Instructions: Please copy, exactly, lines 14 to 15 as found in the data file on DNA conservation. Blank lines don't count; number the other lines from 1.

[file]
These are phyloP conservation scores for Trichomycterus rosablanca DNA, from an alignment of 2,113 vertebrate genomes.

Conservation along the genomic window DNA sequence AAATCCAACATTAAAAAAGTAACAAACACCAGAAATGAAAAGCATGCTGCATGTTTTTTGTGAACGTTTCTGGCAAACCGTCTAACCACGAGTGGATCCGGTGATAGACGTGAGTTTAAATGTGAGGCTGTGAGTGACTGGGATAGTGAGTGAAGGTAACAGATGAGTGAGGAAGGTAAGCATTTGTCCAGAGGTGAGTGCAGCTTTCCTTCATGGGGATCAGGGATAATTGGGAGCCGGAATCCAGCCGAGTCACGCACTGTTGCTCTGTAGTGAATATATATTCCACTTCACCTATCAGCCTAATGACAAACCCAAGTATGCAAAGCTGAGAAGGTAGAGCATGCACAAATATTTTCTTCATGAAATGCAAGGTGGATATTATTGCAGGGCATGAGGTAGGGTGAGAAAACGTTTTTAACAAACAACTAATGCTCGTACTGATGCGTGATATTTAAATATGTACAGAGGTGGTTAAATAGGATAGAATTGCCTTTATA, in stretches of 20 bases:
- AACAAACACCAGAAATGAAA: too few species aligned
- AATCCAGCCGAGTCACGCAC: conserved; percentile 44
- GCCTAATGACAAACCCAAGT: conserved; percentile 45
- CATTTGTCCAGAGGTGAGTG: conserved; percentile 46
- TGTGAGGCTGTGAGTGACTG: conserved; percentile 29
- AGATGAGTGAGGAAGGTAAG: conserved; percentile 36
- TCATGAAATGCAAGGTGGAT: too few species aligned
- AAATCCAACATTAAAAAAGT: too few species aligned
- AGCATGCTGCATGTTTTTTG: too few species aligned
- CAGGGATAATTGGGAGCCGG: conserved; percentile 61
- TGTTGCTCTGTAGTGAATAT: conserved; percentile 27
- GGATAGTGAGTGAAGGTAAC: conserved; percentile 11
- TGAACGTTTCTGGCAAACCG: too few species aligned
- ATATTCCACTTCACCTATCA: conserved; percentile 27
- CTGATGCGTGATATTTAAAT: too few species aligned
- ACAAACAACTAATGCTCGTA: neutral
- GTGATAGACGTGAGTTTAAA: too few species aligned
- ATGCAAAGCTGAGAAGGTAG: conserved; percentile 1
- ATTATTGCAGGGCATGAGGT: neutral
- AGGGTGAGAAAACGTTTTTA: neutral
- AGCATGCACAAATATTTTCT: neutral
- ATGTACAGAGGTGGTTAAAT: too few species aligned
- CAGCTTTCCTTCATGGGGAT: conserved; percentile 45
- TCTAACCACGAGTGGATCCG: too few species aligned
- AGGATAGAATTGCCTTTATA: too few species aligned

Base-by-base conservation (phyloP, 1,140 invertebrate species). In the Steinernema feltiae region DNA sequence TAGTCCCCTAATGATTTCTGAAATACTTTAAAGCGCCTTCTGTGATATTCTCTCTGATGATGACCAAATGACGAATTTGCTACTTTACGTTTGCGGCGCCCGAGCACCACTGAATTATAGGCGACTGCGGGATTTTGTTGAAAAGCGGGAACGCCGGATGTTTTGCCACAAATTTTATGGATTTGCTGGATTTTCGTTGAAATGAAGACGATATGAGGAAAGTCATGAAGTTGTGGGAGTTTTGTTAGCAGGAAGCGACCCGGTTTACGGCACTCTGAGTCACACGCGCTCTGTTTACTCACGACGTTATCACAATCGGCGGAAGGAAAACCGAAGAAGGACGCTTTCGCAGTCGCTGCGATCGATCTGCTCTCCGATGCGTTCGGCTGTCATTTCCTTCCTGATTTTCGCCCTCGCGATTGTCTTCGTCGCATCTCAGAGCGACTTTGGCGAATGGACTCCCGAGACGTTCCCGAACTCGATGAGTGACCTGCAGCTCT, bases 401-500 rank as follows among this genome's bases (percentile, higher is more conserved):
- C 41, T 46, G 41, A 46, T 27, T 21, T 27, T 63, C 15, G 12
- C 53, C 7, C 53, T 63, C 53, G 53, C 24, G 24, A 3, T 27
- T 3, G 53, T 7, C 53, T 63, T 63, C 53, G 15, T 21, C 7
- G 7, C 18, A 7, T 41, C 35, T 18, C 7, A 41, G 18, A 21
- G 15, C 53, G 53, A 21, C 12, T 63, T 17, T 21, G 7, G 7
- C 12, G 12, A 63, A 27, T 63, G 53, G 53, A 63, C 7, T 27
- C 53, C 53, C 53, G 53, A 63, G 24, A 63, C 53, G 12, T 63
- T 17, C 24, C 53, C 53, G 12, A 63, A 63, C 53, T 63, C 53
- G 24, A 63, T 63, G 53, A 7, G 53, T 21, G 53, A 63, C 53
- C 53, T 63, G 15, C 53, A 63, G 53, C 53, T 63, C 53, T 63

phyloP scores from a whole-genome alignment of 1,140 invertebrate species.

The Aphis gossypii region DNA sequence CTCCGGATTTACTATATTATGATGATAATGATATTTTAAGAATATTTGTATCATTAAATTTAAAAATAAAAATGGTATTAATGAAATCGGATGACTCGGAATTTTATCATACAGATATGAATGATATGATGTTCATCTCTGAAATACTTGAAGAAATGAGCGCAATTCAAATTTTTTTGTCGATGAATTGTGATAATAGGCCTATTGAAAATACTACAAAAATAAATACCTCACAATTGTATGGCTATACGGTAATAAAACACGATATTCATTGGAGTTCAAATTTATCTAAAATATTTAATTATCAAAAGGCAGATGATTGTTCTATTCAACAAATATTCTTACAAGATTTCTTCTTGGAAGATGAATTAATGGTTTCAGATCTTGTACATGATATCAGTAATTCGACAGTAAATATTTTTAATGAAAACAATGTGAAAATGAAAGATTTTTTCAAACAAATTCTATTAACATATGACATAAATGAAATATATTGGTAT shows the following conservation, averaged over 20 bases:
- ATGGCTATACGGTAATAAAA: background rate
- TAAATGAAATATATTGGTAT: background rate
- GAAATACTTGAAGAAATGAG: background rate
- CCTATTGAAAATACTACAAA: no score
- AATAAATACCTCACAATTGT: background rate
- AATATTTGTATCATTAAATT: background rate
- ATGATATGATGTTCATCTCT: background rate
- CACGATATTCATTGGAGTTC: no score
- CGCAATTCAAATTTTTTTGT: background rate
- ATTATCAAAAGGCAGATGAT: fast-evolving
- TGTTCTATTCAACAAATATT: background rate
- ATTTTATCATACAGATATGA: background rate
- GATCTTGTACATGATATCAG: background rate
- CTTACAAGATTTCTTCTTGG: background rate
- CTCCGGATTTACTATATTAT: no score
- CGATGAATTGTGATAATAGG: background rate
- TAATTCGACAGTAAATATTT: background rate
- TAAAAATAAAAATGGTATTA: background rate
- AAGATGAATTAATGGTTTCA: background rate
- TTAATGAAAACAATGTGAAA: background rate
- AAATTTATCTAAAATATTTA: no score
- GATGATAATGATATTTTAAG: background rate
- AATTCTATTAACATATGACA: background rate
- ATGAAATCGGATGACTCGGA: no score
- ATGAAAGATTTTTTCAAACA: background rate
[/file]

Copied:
- GGATAGTGAGTGAAGGTAAC: conserved; percentile 11
- TGAACGTTTCTGGCAAACCG: too few species aligned